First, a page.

Treasured sons

PJ's preschool picIs lament possible without identification? We white mothers must come to the point of understanding that we cannot say, “This could happen to my son—for no good reason—through no fault of his own—through no action of his own,” and really mean it, BUT nearly every African American mother CAN, and with these words a little surge of real terror spikes in her heart.

That is an example of white privilege.

I know it is, because as a white mother of a black son, I have a hard time really believing those words. Though I know my son’s risk factors are high (he is black, very dark-skinned in fact, and he has pronounced ADHD and high impulsivity), I don’t have the history that makes his danger REAL to me. I don’t have the from-birth distrust of a system, of a majority group that sees me as inferior (though they don’t come right out and say so). My skin doesn’t ripple with a subtle prickle of fear when I see a man in uniform. Even though I am truly “in the shoes” of other African American mothers, my white privilege keeps them loose in the day-to-day. They’re not pinching my every step.

I remember, several years ago, driving through rural Indiana with a Latina friend. As we approached one city-limits sign, I remarked, off-hand, casual, “This is a pretty town, but it was a KKK hotbed until just a few years ago. It’s more hidden now, but it’s still here.”

Her response was immediate, and it wasn’t just emotional. Her breathing quickened; her face went pale, and she was unable to relax until we were miles into the country on the other side. I couldn’t identify, but I “got it.” She’s experienced “difference” her entire life. And I, except for when travelling in Africa (and the “difference” I experienced there brought, for the most part, privilege), have not.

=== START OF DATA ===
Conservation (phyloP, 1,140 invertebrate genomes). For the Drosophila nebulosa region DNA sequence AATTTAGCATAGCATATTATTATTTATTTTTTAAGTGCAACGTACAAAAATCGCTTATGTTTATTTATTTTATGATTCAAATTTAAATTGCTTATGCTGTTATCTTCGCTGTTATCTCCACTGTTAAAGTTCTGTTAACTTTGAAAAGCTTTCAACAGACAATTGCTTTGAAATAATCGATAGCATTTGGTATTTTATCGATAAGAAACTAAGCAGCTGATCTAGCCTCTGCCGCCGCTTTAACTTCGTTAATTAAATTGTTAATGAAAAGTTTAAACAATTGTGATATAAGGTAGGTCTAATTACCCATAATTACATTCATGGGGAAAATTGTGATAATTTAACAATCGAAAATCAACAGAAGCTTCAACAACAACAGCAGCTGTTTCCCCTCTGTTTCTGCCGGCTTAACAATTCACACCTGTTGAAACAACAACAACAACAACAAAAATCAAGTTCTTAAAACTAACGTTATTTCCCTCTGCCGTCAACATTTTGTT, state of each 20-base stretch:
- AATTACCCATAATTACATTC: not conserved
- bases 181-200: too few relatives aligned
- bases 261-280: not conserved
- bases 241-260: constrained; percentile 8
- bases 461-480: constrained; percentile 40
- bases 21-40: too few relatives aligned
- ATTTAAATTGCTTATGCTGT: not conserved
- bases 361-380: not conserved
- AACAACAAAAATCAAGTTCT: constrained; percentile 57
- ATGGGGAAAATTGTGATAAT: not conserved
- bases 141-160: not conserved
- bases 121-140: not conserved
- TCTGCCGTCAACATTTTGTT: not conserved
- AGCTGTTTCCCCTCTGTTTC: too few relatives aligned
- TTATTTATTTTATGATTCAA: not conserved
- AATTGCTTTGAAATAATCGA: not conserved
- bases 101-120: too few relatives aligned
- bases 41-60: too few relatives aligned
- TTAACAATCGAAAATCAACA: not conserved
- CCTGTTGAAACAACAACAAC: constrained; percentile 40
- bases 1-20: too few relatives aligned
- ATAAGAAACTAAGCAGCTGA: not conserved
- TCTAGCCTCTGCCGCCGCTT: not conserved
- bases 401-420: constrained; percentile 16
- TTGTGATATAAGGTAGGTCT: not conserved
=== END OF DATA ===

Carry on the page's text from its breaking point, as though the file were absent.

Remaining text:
This morning I woke early. We are preparing for a move to one of those very neighborhoods where the other mothers in it live everyday with this fear for their children, where I, too, will experience it more, simply because of location. Because of this upcoming move, our house looks like a picked-over junk shop. It is at the stage when everything formerly “in”—cupboards, closets, drawers—is out, and all knickknacks are off shelves and ledges, revealing hidden dust.

Late last night I moved the verse plaque from the windowsill above my kitchen sink. Behind the plaque I found a picture of my black son taken several years ago when he was in preschool. At some point I’d tucked it behind the plaque and forgotten about it.

This morning, up before anyone else, I read updates on the shootings of Philando Castile and Alton Sterling. I cried. I prayed. Then I went to the sink to fix myself some tea. And there was the smiling face of my beautiful son, like a treasured photo of a lost loved one, placed in a spot where one sees it several times a day.

And for one moment, the shoes tightened, hard, and I remembered the words I’d read just a few minutes earlier in one of the news reports. Philando Castile’s mother, speaking to a group of African Americans mourning the death of her child, told them, “This could be your son.”

If one is truly to grieve, lament, repent, this is what we must understand.

The Body, Broken and Whole